Anthony Powell’s twelve-volume sequence, A Dance to the Music of Time, is a masterwork of dry English humor and brilliant characterization. Part of both the TIME 100 and the Modern Library 100 (where it ranked 43rd), Dance is told by Nick Jenkins over a period of nearly fifty years as he moves through the social circles of interwar London, serves in a rather low-risk infantry unit in World War II, and then becomes a distinguished writer after the war and returns to many of the same characters who populated the earlier books. It’s a popular series in the United Kingdom, but it’s not well-known in the United States.
Nick himself is a wry observer but a milquetoast character, and his wife, Isobel, is a phantom in the stories. The main character and antihero is Kenneth Widmerpool, a climber lacking in social skills but not in confidence who always seems to find himself in the right situation, exasperating anyone hoping to see him fail. The series is full of funny, well-drawn secondary characters, from Nick’s alcoholic school-mate Charles Stringham to the “mobile laundry unit” head Bithel to the ice queen Pamela Flitton, who destroys every man on whom she sets her sights. The narrative greed that I look for in every novel isn’t strong here, but the reader is drawn forward simply by the music of time: We’re following Nick as he goes through life, seeing the world through the lens of his professional and personal lives.
Powell’s observations on the rhythms of life display Nick’s interest, but with a surprising bit of dispassion. Broken marriages, personal setbacks, and even deaths are reported as facts intrinsic to life, but by and large unworthy of comment; by the last book, where secondary characters are dropping like flies, their deaths become parenthetical phrases, a reflection (I suppose) on how we perceive the deaths of those with whom we’ve lost touch as we ourselves grow older. Instead, Jenkins (whom Powell admitted was based on himself) prefers to find interest in small stories and little scandals, although as the series advances the scandals do become proportionally bigger and Powell’s writing veers somewhat more towards the risqué and sensational, perhaps a reflection of the various time periods covered by the series.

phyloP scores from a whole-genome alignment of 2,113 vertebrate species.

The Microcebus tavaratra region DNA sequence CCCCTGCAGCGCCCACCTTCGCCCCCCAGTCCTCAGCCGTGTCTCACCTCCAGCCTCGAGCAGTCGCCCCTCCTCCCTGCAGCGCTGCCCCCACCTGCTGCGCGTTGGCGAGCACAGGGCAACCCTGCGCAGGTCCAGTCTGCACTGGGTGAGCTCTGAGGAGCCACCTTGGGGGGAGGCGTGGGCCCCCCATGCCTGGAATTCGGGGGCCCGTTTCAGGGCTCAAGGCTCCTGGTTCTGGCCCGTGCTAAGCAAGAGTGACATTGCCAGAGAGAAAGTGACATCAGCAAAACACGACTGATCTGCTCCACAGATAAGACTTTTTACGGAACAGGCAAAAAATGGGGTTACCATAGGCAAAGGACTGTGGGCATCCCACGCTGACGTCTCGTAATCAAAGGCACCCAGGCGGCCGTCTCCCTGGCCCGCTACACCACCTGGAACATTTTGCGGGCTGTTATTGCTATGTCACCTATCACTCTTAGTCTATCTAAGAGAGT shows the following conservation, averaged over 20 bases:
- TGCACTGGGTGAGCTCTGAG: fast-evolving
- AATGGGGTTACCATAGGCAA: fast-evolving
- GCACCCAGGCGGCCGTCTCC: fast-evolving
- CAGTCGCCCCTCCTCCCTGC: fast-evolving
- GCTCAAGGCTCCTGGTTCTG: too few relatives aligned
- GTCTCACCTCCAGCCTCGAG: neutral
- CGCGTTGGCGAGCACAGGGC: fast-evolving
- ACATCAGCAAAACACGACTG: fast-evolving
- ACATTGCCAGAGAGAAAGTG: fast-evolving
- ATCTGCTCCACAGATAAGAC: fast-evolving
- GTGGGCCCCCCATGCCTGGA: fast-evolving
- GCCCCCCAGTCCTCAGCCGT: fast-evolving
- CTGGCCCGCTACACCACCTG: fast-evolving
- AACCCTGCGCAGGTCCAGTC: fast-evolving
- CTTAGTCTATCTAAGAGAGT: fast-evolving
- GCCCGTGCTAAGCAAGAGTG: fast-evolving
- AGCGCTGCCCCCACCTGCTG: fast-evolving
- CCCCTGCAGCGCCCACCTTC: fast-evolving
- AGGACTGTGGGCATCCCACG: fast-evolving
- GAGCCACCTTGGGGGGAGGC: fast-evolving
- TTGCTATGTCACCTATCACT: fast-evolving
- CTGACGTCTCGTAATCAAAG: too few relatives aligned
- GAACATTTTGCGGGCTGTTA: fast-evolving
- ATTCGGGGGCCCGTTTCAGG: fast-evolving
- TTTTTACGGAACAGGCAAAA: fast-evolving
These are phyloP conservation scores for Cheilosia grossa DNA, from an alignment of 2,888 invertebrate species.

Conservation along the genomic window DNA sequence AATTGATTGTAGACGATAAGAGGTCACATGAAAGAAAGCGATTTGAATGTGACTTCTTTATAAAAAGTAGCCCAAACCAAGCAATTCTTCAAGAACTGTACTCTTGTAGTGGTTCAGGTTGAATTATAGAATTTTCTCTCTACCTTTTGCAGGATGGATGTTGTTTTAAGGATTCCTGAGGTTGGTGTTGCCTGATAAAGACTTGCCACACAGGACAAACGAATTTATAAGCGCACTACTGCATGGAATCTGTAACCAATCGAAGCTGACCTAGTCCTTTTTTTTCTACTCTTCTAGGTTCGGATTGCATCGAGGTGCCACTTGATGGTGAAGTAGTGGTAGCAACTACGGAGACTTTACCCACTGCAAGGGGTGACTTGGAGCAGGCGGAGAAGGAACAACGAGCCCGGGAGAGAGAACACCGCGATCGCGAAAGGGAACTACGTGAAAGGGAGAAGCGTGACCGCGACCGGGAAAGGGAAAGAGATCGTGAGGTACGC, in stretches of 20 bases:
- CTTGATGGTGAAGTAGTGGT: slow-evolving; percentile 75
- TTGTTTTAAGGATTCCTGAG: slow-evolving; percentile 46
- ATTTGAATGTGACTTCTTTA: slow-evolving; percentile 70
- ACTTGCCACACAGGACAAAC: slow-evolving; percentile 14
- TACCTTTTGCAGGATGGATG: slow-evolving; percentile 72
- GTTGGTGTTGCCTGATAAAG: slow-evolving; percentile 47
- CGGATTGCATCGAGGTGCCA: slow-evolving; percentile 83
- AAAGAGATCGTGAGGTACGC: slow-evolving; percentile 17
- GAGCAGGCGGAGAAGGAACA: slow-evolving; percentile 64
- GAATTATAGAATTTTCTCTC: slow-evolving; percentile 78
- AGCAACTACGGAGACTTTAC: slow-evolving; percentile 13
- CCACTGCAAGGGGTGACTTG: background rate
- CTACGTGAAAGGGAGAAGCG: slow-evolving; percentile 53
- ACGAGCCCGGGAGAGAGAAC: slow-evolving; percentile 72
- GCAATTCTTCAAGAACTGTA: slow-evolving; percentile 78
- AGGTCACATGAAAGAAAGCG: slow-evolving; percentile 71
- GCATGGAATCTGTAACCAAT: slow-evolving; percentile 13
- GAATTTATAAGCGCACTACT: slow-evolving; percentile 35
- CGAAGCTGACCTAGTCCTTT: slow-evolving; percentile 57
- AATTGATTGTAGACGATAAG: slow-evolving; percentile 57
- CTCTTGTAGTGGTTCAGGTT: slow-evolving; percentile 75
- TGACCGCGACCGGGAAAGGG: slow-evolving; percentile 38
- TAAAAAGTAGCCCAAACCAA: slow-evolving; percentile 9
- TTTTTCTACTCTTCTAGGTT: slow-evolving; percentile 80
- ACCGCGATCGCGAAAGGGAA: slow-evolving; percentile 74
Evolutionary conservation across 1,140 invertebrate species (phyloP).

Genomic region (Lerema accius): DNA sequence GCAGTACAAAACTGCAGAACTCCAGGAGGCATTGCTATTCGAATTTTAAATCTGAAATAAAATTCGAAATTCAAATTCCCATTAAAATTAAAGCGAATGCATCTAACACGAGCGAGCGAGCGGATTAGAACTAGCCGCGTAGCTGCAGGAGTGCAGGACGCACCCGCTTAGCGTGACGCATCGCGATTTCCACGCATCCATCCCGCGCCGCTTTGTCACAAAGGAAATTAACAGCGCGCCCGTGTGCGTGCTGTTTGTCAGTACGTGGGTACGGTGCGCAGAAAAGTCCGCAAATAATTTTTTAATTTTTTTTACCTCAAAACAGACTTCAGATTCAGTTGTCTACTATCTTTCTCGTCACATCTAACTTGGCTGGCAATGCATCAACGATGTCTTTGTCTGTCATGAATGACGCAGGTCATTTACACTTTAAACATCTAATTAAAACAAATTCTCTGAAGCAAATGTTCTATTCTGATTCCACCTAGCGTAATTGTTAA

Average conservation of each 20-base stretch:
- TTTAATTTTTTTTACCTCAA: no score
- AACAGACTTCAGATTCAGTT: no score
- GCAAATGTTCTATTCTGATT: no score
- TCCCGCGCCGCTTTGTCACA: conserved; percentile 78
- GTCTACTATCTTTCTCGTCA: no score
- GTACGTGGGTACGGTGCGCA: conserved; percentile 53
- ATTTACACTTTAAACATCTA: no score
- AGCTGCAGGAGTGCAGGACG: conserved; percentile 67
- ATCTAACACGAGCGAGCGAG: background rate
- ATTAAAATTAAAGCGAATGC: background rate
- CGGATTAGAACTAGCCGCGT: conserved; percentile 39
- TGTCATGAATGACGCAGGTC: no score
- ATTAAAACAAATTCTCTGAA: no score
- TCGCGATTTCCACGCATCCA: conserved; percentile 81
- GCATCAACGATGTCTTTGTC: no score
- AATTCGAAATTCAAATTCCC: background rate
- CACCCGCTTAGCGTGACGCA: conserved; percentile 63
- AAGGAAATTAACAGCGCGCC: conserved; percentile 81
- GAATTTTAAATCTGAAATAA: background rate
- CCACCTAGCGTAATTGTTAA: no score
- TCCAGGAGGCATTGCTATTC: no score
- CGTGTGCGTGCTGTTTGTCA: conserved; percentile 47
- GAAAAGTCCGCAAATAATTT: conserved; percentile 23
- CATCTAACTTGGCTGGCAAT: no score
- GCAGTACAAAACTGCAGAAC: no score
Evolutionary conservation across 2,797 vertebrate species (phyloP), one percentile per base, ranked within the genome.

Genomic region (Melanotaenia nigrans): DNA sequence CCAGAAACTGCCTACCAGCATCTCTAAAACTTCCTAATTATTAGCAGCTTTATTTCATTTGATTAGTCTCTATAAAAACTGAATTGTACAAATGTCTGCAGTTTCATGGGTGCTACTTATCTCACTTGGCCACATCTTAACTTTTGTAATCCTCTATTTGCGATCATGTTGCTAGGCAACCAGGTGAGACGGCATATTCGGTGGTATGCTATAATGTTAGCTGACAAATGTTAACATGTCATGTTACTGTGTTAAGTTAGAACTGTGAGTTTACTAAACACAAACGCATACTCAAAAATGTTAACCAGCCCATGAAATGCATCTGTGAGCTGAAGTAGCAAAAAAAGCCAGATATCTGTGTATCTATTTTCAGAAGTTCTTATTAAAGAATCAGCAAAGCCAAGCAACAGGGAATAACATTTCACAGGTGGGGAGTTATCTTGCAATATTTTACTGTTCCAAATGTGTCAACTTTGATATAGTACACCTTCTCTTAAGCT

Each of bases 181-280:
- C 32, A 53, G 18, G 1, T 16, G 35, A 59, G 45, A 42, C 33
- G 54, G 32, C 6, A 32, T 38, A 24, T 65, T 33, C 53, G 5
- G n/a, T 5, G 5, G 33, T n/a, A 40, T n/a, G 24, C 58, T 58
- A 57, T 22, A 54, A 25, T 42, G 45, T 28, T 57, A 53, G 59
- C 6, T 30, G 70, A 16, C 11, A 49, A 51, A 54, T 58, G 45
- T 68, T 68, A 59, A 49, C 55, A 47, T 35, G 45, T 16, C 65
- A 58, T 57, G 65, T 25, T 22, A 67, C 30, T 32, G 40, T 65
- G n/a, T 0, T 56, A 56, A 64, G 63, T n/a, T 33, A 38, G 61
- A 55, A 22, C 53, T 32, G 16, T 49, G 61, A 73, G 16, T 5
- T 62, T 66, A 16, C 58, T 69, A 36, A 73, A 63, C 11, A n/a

The twelve novels, comprising roughly 65-70 long chapters over about 3000 pages, don’t quite match Wodehouse for laugh-inducing content, but Powell infuses the writing with wit. His characters names can totter on the line between the ridiculous and the plausible, from the Walpole-Wilsons to Flavia Wisebite (and her ex-husband, Cosmo Flitton) to Scorpio Murtlock. When books written by some of the secondary characters are mentioned, they have glorious titles like Camel Ride to the Tomb and Dogs Have No Uncles. The punch lines, when they do arrive, are funny because of the context; having one character pour the contents of a sugar-bowl over another’s head is not intrinsically all that funny, but when it happens in Dance, it rises to another level of humor. Jenkins plays the Bob Newhart role of the one sane or normal person surrounded by wackos on lunatics, leaving him, with some later help from Isobel, to offer his commentary.
I have a strong feeling that J.K. Rowling has read Powell’s series and paid homage to it through two minor characters in the Harry Potter series. One minor character in the series is a mystic and spiritualist named Dr. Trelawney, who speaks in aphorisms and vague pronouncements, greeting people by saying, “The Essence of All is the Godhead of the True,” and expecting (but rarely receiving) the reply, “The Vision of Visions Heals the Blindness of Sight.” The similarity to Professor Trelawney in name, in bent, and in obsession with visions is unlikely to be a coincidence. I also saw similarities between Powell’s character Sillery and Rowling’s Professor Slughorn; both are slightly unctuous men who ran salons in their college’s houses and seemed to devote significant energy to determining whom to invite, measuring their gatherings’ success by the names and status of the attendees.
If you enjoy English writing, Powell’s depiction of upper-class English society from the immediate aftermath of World War I into the turbulent 1960s is worth the significant time investment. Next up for me: I’m already a third of the way into Emile Zola’s seminal socio-political novel Germinal.